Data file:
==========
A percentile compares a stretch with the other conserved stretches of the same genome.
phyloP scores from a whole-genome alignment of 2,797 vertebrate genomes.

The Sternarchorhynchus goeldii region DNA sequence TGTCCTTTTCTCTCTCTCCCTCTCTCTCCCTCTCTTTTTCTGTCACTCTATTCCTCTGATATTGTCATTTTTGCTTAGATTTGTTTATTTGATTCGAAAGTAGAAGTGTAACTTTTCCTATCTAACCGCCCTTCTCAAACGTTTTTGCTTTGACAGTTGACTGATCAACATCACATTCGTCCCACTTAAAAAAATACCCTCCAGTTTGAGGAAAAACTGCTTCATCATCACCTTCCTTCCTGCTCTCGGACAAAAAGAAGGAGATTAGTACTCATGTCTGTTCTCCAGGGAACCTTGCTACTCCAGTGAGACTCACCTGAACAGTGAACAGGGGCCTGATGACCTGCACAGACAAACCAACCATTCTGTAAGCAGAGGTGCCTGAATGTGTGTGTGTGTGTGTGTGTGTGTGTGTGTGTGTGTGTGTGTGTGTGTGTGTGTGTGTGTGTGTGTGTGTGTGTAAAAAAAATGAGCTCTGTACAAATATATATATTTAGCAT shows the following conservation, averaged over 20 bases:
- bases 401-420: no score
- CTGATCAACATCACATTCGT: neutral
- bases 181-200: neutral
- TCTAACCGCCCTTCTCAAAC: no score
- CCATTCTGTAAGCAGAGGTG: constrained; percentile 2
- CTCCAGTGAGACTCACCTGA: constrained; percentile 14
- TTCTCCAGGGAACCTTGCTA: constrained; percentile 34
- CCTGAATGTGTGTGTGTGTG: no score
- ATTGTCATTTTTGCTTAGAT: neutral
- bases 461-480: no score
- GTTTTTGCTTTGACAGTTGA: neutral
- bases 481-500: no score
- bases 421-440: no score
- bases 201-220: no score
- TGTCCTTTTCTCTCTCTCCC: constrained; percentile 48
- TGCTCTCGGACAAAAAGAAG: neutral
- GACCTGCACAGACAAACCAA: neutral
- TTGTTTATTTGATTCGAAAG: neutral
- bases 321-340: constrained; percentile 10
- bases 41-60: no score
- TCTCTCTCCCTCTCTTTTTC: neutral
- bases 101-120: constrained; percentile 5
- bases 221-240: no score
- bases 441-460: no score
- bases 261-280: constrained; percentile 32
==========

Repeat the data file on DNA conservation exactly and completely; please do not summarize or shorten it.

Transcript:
A percentile compares a stretch with the other conserved stretches of the same genome.
phyloP scores from a whole-genome alignment of 2,797 vertebrate genomes.

The Sternarchorhynchus goeldii region DNA sequence TGTCCTTTTCTCTCTCTCCCTCTCTCTCCCTCTCTTTTTCTGTCACTCTATTCCTCTGATATTGTCATTTTTGCTTAGATTTGTTTATTTGATTCGAAAGTAGAAGTGTAACTTTTCCTATCTAACCGCCCTTCTCAAACGTTTTTGCTTTGACAGTTGACTGATCAACATCACATTCGTCCCACTTAAAAAAATACCCTCCAGTTTGAGGAAAAACTGCTTCATCATCACCTTCCTTCCTGCTCTCGGACAAAAAGAAGGAGATTAGTACTCATGTCTGTTCTCCAGGGAACCTTGCTACTCCAGTGAGACTCACCTGAACAGTGAACAGGGGCCTGATGACCTGCACAGACAAACCAACCATTCTGTAAGCAGAGGTGCCTGAATGTGTGTGTGTGTGTGTGTGTGTGTGTGTGTGTGTGTGTGTGTGTGTGTGTGTGTGTGTGTGTGTGTGTGTGTGTAAAAAAAATGAGCTCTGTACAAATATATATATTTAGCAT shows the following conservation, averaged over 20 bases:
- bases 401-420: no score
- CTGATCAACATCACATTCGT: neutral
- bases 181-200: neutral
- TCTAACCGCCCTTCTCAAAC: no score
- CCATTCTGTAAGCAGAGGTG: constrained; percentile 2
- CTCCAGTGAGACTCACCTGA: constrained; percentile 14
- TTCTCCAGGGAACCTTGCTA: constrained; percentile 34
- CCTGAATGTGTGTGTGTGTG: no score
- ATTGTCATTTTTGCTTAGAT: neutral
- bases 461-480: no score
- GTTTTTGCTTTGACAGTTGA: neutral
- bases 481-500: no score
- bases 421-440: no score
- bases 201-220: no score
- TGTCCTTTTCTCTCTCTCCC: constrained; percentile 48
- TGCTCTCGGACAAAAAGAAG: neutral
- GACCTGCACAGACAAACCAA: neutral
- TTGTTTATTTGATTCGAAAG: neutral
- bases 321-340: constrained; percentile 10
- bases 41-60: no score
- TCTCTCTCCCTCTCTTTTTC: neutral
- bases 101-120: constrained; percentile 5
- bases 221-240: no score
- bases 441-460: no score
- bases 261-280: constrained; percentile 32